The wraps have finally, officially, come off the mock-up of Russia’s new light fighter, the Sukhoi Checkmate, also known as the Light Tactical Aircraft, or LTS in Russian, with a formal unveiling at the opening of the MAKS international air show at Zhukovsky, outside Moscow, today. Observers who had been given a succession of tantalizing, and mainly unofficial, glimpses of the new jet over the last few days now have the chance to examine the aircraft from all aspects. The actual ceremony ended up being delayed by several hours, perhaps to accommodate the visit by Russian President Vladimir Putin, who was shown inspecting the mock-up after opening the show.
The end result is very much in keeping with the observations that The War Zone has been gathering based on initial, leaked, imagery, much of it that came when the aircraft was still literally under wraps. The United Aircraft Corporation and Rostec, for their part, which are responsible for the Sukhoi design bureau, seemed to actively encourage this process, harnessing it as something of a PR coup.
The aircraft’s intake has been one of its most debated features over the last week. New imagery shows the angular ventral inlet, which wraps around the lower nose section, to share features with a diverterless supersonic inlet (DSI) design, but exactly how mature Russia’s take on this concept is, remains to be seen.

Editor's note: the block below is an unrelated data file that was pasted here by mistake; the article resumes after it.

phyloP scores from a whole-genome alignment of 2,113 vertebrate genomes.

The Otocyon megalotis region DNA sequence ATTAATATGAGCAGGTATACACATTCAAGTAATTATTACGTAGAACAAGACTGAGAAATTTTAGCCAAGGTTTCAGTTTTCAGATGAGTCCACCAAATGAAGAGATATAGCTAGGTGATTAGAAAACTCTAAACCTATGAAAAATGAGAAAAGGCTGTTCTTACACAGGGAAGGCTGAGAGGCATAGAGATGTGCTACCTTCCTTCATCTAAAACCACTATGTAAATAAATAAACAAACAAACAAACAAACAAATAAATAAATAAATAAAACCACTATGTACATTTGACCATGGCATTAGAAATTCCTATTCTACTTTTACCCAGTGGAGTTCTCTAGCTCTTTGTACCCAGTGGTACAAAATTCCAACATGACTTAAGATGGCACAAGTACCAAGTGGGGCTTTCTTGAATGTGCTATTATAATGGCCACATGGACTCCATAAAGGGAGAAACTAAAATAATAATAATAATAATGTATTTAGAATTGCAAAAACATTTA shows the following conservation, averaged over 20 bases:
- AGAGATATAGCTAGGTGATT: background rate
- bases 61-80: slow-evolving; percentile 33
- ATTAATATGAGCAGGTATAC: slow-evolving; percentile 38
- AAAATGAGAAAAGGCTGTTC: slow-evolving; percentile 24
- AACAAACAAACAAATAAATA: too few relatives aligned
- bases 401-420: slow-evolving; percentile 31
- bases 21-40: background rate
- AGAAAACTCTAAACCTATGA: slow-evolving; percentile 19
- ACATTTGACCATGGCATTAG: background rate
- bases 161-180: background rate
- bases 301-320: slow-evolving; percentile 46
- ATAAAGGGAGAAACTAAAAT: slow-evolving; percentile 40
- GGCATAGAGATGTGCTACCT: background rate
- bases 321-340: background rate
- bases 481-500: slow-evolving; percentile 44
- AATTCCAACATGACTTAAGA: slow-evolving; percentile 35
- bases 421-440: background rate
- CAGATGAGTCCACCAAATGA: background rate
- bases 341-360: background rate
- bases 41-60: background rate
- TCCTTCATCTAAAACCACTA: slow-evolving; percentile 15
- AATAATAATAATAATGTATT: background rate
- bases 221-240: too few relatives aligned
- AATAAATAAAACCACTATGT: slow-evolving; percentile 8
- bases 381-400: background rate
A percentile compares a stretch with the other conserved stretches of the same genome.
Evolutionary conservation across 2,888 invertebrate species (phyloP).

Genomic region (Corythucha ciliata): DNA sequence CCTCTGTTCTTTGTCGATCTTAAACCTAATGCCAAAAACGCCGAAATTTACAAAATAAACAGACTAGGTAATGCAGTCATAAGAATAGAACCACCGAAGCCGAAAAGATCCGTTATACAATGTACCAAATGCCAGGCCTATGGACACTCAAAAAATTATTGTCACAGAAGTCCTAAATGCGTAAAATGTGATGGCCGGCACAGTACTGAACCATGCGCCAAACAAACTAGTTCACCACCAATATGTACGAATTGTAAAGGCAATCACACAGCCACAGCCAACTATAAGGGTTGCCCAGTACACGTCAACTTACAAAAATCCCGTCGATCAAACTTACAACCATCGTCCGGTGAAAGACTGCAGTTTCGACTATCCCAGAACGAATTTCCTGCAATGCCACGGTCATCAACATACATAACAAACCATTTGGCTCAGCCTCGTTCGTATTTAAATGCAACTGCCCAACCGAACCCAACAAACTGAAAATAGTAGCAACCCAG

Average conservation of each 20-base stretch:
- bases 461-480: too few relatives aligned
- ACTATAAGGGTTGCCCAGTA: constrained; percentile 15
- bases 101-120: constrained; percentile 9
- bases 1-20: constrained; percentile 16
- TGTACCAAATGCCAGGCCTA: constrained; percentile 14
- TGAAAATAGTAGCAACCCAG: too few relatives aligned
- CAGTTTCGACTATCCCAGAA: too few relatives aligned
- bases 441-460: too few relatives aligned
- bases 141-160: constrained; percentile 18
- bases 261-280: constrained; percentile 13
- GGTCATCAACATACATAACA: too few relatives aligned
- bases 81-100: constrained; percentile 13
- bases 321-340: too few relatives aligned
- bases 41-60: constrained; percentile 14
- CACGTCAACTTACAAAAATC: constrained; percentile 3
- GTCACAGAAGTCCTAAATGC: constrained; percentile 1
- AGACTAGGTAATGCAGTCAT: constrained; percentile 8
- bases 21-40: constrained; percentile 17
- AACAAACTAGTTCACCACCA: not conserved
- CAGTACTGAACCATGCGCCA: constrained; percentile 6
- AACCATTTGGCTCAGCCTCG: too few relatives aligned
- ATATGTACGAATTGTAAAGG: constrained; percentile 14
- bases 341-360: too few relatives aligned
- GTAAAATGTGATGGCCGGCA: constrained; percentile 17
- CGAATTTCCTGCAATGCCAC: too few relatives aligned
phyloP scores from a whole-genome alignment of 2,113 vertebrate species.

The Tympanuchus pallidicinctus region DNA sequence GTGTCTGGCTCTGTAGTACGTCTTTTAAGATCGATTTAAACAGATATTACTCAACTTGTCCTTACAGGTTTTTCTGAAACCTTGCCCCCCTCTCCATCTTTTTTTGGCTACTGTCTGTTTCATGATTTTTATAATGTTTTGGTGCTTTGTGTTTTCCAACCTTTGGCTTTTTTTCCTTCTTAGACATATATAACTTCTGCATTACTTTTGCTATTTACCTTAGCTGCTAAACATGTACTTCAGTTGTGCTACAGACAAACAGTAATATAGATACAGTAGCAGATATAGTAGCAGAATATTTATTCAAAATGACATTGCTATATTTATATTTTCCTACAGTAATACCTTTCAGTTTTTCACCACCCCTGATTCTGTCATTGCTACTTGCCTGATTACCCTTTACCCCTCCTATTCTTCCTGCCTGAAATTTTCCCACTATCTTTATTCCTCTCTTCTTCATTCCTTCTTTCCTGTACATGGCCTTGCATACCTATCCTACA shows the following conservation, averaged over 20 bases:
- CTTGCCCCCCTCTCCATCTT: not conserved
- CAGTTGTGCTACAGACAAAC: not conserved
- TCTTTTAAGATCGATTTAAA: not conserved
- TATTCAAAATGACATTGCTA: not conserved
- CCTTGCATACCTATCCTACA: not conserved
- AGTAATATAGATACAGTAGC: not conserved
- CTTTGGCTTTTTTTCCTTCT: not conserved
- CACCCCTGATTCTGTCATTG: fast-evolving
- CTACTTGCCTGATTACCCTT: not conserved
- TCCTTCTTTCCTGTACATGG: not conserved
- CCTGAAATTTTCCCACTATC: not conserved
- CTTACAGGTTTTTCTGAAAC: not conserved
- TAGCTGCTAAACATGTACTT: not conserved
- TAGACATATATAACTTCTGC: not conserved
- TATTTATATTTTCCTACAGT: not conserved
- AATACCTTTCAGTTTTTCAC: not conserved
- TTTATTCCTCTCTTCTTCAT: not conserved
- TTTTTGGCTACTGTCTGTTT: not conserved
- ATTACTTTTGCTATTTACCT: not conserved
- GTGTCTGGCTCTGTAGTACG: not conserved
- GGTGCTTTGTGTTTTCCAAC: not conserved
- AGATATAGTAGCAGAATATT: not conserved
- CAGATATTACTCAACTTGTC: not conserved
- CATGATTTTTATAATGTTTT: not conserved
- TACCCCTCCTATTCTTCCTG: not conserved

In terms of new developments, we now know that, as suspected, there is a larger main weapons bay within the lower fuselage. This is designed to accommodate three examples of the RVV-BD air-to-air missile, the export version of the very-long-range R-37M, or AA-13 Axehead, a weapon that you can read more about here. Furthermore, we now have confirmation that the long, conformal weapons bays located forward of the main landing gear are indeed intended to house smaller air-to-air missiles, for close-range defense.
Performance-wise, the manufacturer is apparently claiming a short takeoff and landing capability (rather than a full short takeoff and vertical landing capability, as in the F-35B), a range of up to 1,860 miles, combat radius of 930 miles, and a payload in excess of 15,000 pounds.
The airframe is said to be stressed to 8g, which is only slightly less than the 9g at which the airframe of the Su-35S Flanker heavyweight fighter is rated. This may reflect the fact the design focuses more on low-observable characteristics and range than maneuverability, although the final result is likely closer to the Su-57, concentrating on reducing the signature from the frontal hemisphere, rather than all-aspect stealth.